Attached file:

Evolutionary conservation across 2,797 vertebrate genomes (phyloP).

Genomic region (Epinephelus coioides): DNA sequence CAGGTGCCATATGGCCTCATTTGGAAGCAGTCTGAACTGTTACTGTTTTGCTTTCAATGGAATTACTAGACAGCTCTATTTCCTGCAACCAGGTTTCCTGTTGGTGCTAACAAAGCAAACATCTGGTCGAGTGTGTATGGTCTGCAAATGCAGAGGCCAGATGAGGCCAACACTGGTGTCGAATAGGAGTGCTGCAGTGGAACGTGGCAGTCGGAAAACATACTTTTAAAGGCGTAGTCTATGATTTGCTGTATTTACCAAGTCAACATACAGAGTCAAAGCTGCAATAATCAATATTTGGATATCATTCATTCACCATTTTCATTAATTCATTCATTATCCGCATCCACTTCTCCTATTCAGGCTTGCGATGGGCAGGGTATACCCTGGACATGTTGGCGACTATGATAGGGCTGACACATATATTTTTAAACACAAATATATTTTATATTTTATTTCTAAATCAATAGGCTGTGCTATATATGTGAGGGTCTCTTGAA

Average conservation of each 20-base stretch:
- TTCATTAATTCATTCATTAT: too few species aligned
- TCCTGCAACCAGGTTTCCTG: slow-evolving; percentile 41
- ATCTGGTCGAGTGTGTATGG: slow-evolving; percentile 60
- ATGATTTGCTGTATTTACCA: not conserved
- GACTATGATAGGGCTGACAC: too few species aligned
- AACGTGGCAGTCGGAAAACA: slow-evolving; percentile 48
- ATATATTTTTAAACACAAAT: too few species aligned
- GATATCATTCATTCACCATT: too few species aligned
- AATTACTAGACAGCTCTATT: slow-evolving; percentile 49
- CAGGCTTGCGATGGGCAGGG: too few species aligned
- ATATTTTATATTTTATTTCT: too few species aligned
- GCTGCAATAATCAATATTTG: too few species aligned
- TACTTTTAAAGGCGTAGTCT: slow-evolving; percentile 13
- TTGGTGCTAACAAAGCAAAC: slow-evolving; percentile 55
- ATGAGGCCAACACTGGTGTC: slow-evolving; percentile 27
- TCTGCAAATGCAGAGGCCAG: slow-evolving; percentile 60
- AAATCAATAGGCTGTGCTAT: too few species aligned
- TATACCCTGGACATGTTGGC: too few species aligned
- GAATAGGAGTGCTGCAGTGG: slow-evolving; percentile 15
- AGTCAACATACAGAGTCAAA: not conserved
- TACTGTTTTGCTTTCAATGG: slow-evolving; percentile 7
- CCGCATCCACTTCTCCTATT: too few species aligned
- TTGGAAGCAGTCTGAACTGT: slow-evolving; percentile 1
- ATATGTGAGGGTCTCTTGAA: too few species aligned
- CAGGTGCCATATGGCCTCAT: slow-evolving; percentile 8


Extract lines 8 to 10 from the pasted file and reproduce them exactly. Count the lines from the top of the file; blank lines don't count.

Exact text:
- GACTATGATAGGGCTGACAC: too few species aligned
- AACGTGGCAGTCGGAAAACA: slow-evolving; percentile 48
- ATATATTTTTAAACACAAAT: too few species aligned